2. Paul says, "God forbid" (3:31; cf. 3:4, 6; 6:1, 2, 15; 7:7, 13; 9:14; 11:1, 11).
  3. The Greek word translated "establish" means "to stand." Our Lord said, a "house divided against itself shall not stand" (Matthew 12:25).
  4. The Greek word means, "to make firm." It means "to put the Law in its proper place."
  5. Critics (both Jew and Gentile) of grace argue that it leads to "loose living." To this argument Paul says, on the contrary, the Gospel establishes the law, that is, the Gospel puts the law on its proper foundation as a revelation of God's will.
  6. The Scofield Study Bible says, "The sinner establishes the law in its right use and honour by confessing his guilt, and acknowledging that by it he is justly condemned. Christ, on the sinner's behalf, establishes the law by enduring its penalty, death" (cf. Matthew 5:17, 18).
  7. Our Lord said, "Think not that I am come to destroy the law, or the prophets: I am not come to destroy, but to fulfil. For verily I say unto you, Till heaven and earth pass, one jot or one tittle shall in no wise pass from the law, till all be fulfilled" (Matthew 5:17, 18).



A pastor often preached on the doctrine of justification by faith, and he heard comments that some people were tired of it. I appreciate his explanation:

"I grew up in Charleston, South Carolina, and I must confess that I never did lose the joy of looking upon the Atlantic Ocean. There was always something different about it and yet, after all, if there is anything that has an abiding sameness about it, it is the Atlantic Ocean, or the sea. As Mr. Spurgeon has spoken of it, 'There is always a freshness in the undulation of the waves, the whiteness of the foam of the breakers, the curl of the crested billow, and the frolicsome pursuit of every wave by its long train of brothers.' We have never complained about the sea being the same everyday and yet, there it is constantly. The sun does not give us a great deal of variety either. All Texans can appreciate that. It comes up in the morning, it reaches the apex of its height in the skies, and then it goes down in the west. Every year, it does not vary. Itís the same old sun, but we never grow weary of the sun. We never say, 'This is wearisome to us to observe the sun come up in the east, rise to the heights of the sky wherever we may be, and then descend into the west.' Or the bread that we eat day by day, everyday usually we eat some bread. And we donít grow tired of bread because it is truly the staff of life. There are some things that are very repetitious with us, but which at the same time we really, truly, deeply need and appreciate.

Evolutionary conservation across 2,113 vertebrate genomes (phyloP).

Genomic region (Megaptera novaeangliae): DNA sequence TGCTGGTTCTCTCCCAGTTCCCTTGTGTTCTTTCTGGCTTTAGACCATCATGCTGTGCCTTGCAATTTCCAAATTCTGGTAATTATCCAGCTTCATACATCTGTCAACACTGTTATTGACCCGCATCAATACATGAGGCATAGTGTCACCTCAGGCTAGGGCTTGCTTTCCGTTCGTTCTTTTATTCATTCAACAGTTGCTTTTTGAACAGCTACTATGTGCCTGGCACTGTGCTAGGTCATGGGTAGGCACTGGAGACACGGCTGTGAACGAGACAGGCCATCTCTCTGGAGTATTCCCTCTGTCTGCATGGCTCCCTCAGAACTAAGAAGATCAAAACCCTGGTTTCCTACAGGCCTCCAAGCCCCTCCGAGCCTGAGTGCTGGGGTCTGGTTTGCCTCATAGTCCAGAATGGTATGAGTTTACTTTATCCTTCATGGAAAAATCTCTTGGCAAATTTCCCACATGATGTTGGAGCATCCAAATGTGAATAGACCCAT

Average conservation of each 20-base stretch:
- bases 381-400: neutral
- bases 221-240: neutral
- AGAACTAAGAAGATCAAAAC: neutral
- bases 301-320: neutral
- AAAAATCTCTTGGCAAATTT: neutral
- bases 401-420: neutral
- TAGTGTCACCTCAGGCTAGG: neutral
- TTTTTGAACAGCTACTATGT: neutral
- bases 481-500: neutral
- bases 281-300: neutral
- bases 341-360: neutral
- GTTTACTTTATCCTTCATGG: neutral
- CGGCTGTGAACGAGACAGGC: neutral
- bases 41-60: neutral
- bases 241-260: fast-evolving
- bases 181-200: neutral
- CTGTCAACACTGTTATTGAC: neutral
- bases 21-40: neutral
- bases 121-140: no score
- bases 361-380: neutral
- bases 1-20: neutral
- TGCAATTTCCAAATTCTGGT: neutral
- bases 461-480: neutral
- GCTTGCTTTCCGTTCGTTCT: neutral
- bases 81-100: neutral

Well, the doctrine of justification by faith to a believer in Jesus Christ is something like that. I never grow weary, and Iím sure you do not either, of the great doctrine of justification by faith, whereby the apostle, through the merits of the Lord Jesus Christ, declares us righteous by virtue of what Christ has done" — S. Lewis Johnson.